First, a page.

Wed. Jan 20th, 2021

‘Fractured’ culture at Weta Digital will be overhauled …

‘Fractured’ culture at Weta Digital will be overhauled …

Weta Digital has released an independent review into its workplace culture, following reports of sexual harassment and bullying (file photo).

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Weta Digital has released an independent review into its workplace culture, following reports of sexual harassment and bullying (file photo).

A fractured, pigeonholed and siloed workplace at Weta Digital which favoured connections over merit resulted in a culture which needs to be overhauled, an independent review has found.

The review, lead by Miriam Dean, QC, was sparked following allegations of sexual harassment and bullying.

During her investigation, Dean received 80 complaints of bullying, and another 120 complaints of inappropriate conduct, either experienced or witnessed by the interviewees.

“I also received 19 complaints of sexual harassment ranging from inappropriate comments, such as sexual jokes or intrusive remarks about individuals’ sex lives, through to unwelcome touching and attention.”

READ MORE:
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* Miriam Dean QC to independently review Weta Digital workplace culture, complaints
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* Weta Digital calls in QC after sexual harassment allegations

She found there was an undercurrent of sexism in parts of the company, with some staff members describing it as an “old boys club”.

Dean found Weta Digital was a fractured organisation, with as many as 56 distinct workplace cultures.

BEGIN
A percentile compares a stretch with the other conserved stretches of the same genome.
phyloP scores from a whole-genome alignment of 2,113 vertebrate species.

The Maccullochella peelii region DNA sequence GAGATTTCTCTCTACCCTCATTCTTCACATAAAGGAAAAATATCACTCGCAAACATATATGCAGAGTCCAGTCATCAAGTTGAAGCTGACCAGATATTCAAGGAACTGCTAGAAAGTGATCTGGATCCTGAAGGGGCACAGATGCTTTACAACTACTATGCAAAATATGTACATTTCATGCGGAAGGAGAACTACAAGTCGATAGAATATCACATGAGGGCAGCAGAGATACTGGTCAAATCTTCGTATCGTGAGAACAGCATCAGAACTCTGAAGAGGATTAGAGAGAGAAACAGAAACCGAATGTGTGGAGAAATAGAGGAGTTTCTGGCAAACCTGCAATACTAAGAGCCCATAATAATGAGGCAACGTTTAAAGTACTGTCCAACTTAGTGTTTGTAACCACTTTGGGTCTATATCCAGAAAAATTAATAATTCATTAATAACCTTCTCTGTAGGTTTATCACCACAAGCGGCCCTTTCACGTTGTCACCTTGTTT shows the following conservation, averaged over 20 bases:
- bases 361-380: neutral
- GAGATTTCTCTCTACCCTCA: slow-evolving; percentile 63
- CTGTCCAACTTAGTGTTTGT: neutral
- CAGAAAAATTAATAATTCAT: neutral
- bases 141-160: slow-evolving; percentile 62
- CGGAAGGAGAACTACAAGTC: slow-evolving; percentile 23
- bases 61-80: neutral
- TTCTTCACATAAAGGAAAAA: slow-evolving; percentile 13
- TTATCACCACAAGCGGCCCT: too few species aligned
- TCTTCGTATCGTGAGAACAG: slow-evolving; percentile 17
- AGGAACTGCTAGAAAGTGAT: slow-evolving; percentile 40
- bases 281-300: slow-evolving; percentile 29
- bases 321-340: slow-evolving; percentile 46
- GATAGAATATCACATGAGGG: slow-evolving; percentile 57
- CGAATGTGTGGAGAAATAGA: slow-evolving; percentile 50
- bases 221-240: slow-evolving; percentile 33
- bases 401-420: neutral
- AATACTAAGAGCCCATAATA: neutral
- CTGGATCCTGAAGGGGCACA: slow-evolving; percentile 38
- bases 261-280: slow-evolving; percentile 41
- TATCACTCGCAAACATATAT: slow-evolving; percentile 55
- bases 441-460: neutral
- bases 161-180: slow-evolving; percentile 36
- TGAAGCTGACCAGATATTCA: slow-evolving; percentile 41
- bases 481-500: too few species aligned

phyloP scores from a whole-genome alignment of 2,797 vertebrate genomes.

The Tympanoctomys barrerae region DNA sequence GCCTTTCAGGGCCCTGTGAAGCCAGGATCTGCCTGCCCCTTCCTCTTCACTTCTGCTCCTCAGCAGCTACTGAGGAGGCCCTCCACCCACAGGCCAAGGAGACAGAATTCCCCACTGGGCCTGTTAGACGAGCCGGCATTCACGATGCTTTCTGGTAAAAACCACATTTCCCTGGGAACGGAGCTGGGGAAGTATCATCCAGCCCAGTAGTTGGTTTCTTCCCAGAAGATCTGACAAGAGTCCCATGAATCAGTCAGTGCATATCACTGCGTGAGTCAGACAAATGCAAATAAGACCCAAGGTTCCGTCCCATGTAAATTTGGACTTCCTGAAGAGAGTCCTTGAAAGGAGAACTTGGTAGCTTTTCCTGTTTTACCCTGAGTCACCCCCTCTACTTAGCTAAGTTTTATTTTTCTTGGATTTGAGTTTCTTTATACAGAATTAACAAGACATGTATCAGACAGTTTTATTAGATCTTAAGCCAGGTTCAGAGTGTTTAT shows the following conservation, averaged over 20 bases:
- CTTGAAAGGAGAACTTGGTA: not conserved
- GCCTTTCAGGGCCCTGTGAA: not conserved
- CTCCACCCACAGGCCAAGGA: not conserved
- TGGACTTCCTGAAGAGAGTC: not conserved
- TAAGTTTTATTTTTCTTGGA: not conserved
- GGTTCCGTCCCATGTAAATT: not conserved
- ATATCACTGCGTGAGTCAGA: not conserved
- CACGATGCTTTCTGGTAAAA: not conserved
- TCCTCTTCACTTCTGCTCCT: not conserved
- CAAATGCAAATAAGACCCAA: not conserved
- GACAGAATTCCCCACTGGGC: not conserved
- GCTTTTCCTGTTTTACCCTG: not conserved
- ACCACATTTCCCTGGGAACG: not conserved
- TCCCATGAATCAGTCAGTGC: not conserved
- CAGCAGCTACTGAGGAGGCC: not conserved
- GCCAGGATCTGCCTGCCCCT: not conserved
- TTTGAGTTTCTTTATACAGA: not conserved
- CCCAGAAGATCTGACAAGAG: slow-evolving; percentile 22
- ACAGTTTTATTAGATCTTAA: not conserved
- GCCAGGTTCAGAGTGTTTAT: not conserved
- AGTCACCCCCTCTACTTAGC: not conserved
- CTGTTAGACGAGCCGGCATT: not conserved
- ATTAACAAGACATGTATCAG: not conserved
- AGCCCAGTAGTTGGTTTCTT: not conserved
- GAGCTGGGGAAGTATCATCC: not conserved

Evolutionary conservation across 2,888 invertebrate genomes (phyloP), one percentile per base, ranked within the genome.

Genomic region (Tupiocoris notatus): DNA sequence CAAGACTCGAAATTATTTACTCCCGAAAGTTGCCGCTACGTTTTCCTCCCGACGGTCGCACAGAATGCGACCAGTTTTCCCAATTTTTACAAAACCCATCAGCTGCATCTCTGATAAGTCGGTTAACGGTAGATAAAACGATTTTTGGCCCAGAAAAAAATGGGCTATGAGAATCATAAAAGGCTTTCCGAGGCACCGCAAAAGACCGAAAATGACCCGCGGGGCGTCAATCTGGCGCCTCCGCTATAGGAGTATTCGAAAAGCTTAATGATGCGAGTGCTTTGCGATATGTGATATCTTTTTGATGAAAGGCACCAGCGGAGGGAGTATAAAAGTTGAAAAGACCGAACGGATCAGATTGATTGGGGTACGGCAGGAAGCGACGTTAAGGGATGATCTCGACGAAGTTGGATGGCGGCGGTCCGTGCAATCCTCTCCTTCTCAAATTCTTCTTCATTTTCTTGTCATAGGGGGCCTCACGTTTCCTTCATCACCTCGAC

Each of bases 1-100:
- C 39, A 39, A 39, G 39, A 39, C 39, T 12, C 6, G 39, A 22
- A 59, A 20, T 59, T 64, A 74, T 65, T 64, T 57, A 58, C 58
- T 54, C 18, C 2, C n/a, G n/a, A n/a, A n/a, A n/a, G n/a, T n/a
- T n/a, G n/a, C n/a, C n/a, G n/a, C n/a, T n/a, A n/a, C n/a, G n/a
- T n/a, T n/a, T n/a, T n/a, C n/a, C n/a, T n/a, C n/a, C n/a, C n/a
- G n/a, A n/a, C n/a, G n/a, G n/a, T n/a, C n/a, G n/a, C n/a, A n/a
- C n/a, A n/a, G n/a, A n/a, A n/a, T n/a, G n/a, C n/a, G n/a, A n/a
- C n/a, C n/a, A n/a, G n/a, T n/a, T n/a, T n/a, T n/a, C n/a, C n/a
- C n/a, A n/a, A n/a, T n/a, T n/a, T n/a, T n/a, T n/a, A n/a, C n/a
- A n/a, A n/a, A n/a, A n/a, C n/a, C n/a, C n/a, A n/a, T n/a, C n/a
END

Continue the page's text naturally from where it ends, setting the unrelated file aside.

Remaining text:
“Women were at a disadvantage in a work place where three-quarters of the workforce were men, resulting in few women in top-level positions, especially more artistic and technical ones.

Staff members told her the organisation was extremely hierarchical, leadership was scare, no one wanted to speak out about bad behaviour, and stress levels were high due to heavy workloads and long hours.

“The company’s workforce culture is not ‘toxic’, as media reports have suggested. But as my interviews and the survey results revealed, there is a problem in pockets of the organisation, and it has manifested in the complaints I was asked to examine.”

“The company’s culture needs significant improvement, some departments and realms more so than others. To be fair, I was told some of the same problems with its culture can be found in other visual effects companies and in the screen industry more generally.

“Turning around the ship need not be a difficult or lengthy task. Far from it. Many of my recommendations can be acted on quickly and will produce immediate results. Others will take a little longer to bear fruit. The result, I have no doubt, will eventually be a grown-up organisation that is likely to attract more work, be more cost-efficient and have crew who feel safe, trusted and respected.”

She said current policies and processes were not safeguarding staff from bullying, sexual harassment, sex discrimination and other inappropriate conduct.

“I discerned a dislike at senior levels of processes and policies, which are regarded as stifling creativity, and this has led to HR receiving insufficient management support to perform effectively.”

Dean made 17 recommendations, including overhauling the workplace culture; developing a code of conduct; restructuring the organisation, conducting a health and safety audit; expanding the diversity and inclusion programme; starting a women-in-leadership programme; and improving reporting, monitoring and auditing at all levels.

Weta Digital chief executive Prem Akkaraju​ said in a statement the company had learned a great deal from thew review.

“We will be working through the implementation of the recommendations in Miriam Dean’s report.”

Founders Sir Peter Jackson and Dame Fran Walsh said staff had been an integral part of the ongoing success of the company.

“Please be assured we will be working with the other owners and Prem to action the recommendations and build the culture Weta Digital needs to maintain its status as a leader in the industry.”

Published at Tue, 22 Dec 2020 19:11:00 +0000

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